Tyavarekoppa Lion and Tiger Safari

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Tyavarekoppa Lion and Tiger Safari
Date opened1988
Land area620 acres (250 ha)
Major exhibitsLion, tiger, leopard, sloth bear, Indian jackal, deer, crocodile, python, and birds.

Tyavarekoppa Lion and Tiger Safari is located the state of Karnataka, India,[1] with an area of 250 hectares (2.5 km2), at a distance of about 10.0 km (6.2 mi) from Shimoga, and 275.0 km (170.9 mi) from Bangalore. Started in 1988, it is Karnataka's second safari park, after Bannerghatta National Park near Bangalore. Despite the name, the lion and tiger are neither the only animals here, nor are they the only big cats here.[2]



An Asiatic lion in Tyavarekoppa.

Asiatic lions, Bengal tigers and Indian leopards are kept in separate enclosures and they are viewed by a guided "safari" vehicle.[3] A relatively rare black panther was born here during 2012, and is available for public view as a caged animal.[4]

In 2005, a tigress gave birth to cubs here.[5] On 2 March 2006, four tigers killed a casual laborer who fell down while repairing iron gates.[1] A tigress which strayed into nearby villages was captured and kept in this safari.[6]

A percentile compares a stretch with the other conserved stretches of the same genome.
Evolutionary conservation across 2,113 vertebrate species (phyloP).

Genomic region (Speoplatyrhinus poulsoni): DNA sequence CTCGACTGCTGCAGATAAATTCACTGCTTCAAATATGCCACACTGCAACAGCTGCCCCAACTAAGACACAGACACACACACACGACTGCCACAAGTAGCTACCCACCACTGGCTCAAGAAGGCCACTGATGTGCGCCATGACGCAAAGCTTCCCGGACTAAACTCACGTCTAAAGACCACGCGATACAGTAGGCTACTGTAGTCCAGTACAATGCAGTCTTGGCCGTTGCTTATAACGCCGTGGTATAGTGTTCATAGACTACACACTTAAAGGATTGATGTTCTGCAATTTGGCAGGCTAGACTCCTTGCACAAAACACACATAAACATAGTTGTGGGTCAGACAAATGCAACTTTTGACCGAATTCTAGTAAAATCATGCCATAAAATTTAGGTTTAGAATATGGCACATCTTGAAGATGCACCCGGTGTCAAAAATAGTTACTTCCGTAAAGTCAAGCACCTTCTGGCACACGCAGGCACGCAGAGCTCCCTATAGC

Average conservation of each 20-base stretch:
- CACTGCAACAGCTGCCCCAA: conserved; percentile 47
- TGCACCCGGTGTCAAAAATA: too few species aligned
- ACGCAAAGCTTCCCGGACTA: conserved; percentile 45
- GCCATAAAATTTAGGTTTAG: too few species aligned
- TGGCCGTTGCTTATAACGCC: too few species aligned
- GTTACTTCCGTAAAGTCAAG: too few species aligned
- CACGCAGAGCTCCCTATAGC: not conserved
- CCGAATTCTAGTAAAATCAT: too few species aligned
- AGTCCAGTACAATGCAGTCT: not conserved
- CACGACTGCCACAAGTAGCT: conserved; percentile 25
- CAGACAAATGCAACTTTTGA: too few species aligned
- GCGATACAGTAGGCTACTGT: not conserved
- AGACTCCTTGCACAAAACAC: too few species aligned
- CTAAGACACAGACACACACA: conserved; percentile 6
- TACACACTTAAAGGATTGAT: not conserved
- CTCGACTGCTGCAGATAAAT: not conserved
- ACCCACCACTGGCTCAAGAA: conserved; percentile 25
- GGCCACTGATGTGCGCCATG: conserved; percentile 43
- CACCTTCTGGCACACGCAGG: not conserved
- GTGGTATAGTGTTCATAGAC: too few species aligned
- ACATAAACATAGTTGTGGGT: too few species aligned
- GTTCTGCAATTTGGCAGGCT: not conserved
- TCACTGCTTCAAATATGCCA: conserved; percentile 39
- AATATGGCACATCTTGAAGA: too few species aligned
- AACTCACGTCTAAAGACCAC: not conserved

More than 11 different species of birds were kept in cages for display. They include the white pheasant, silver pheasant, red junglefowl, and love bird.[7]


See also[edit]


  1. ^ a b "Four tigers maul man to death in enclosure". The Hindu. 2006-03-03. Retrieved 2008-04-05.
  2. ^ "Call of the wild". Deccan Herald. 24 May 2010. Retrieved 24 June 2016.
  3. ^ "Separate enclosures opened for lion, tiger at Tyavarekoppa". The Hindu. 2 July 2011. Retrieved 24 June 2016.
  4. ^ "Panther out for public view at Tyavarekoppa". Deccan Herald. Bangalore. 5 November 2012. Retrieved 20 June 2016.
  5. ^ "Tigress gives birth to three cubs at Tyavarekoppa". The Hindu. 8 December 2005. Retrieved 24 June 2016.
  6. ^ "Tigress moved to Tyavarekoppa safari". The Hindu. 21 August 2010. Retrieved 24 June 2016.
  7. ^ "Exotic birds brighten Tyavarekoppa Safari". The Indian Express. 9 April 2012. Retrieved 24 June 2016.